By Kellie Patrick Gates
Local historians, preservationists, archaeologists and neighborhood activists say the history of the SugarHouse Casino site is in jeopardy because the federal agency that is supposed to safeguard it has lost control of the process.
This group – all consulting parties advising the Army Corps of Engineers as it considers SugarHouse’s Clean Water Act permit – has asked the Corps to immediately stop the latest round of archaeology that began at the site Tuesday morning because the Corps did not approve the work plan. They also believe that as advisors, they should have had the opportunity to review the plan before digging commenced.
“I am deeply concerned that the Corps would allow work to proceed according to a plan they neither reviewed nor authorized,” said Douglas Mooney, a consulting party and president of the Philadelphia Archaeological Forum.
But the Corps says it has acted properly, and its approval was not needed for the supplemental digging being done by SugarHouse’s archaeology consultant, A.D. Marble. The digging is being done in response to a March letter from the Pennsylvania Historical and Museum Commission. The Corps has the ultimate decision-making power – it can decide to grant or deny a permit regardless of what its advisors say. But when it comes to historic preservation, it receives guidance from the Commission.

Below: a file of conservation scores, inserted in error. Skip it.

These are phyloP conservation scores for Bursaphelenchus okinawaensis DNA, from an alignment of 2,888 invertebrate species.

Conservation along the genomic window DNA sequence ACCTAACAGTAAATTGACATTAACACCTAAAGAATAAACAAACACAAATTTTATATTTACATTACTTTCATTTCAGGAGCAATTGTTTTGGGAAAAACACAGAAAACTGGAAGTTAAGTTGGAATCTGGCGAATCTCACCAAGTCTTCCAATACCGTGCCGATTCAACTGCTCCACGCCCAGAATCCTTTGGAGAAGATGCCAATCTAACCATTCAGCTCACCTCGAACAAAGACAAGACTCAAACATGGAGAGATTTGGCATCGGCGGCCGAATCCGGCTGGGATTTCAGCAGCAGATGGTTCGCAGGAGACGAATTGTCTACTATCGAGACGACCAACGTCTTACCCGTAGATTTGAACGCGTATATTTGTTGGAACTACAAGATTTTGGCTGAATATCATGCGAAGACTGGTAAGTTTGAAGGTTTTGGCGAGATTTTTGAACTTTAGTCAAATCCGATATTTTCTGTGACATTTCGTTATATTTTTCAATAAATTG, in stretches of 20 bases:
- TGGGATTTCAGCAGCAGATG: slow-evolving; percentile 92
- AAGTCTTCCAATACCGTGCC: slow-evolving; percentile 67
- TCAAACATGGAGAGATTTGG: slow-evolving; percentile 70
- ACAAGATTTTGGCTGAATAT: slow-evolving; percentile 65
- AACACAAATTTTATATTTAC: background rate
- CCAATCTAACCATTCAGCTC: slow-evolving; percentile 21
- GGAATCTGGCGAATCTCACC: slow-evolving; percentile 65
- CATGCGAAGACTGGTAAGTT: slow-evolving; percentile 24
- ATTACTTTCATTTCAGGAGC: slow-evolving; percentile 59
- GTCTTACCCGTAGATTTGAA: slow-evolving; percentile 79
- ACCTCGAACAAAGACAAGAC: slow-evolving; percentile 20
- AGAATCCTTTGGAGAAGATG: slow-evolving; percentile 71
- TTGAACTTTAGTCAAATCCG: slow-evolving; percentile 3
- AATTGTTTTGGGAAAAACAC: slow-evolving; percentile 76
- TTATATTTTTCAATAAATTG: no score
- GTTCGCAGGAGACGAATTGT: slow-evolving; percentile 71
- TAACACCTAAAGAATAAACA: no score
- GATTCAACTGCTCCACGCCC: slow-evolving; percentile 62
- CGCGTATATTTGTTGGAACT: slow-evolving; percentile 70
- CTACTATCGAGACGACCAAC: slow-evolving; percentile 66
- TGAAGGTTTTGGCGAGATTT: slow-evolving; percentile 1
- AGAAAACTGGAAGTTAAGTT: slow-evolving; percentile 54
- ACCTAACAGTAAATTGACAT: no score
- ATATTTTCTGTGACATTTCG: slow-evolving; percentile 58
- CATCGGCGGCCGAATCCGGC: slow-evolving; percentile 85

“The applicant did not seek our approval for their latest proposal to do certain archaeological investigations,” wrote James Boyer, the Corps biologist who is in charge of the permitting process, in an email to PlanPhilly. “An approval or permit from the Corps would not necessarily be required for such study. Generally, if it is being done in accordance with PHMC’s wishes as well as normal archaeological standards, we would not object if PHMC felt the work was appropriate.”
This roils consulting party Hilary Regan, a member of the Northern Liberties Neighbors Association.
“It is the duty of the Corps to review the proposed scope (of work) and determine if it is proper,” she wrote in an email to Boyer. “Furthermore, the Corps, in conducting this review and prior to any decisions, must seek input from the Consulting Parties.”
Boyer said the Corps has not asked SugarHouse to stop the archaeological work, which was expected to take only a few days.
Regan referred Boyer to a section of the Code of Federal Regulations, which says the permitting agency, in partnership with the State Historic Preservation Office (in this case, the PHMC), shall determine the scope of the historic preservation work. http://edocket.access.gpo.gov/cfr_2004/julqtr/36cfr800.4.htm
The current digging is aimed only at recovering artifacts or remnants related to a British Revolutionary War fort that once sat on the Delaware Avenue site, and addresses only a portion of the PHMC’s March letter.
The consulting parties remain unconvinced that the PHMC approved of the scope of the work.
“We are in agreement with what they are doing,” said PHMC spokesman Kirk Wilson. But as of Thursday, he said, it had not received a copy of A.D. Marble’s work plan, and so Wilson could not comment on the document. Wilson was not certain if the PHMC had given Marble its approval in a less formal way, and referred the question to Mark Shaffer, an archaeologist with PHMC’s preservation office. PlanPhilly missed a phone call from Shaffer, and has not yet been able to connect with him.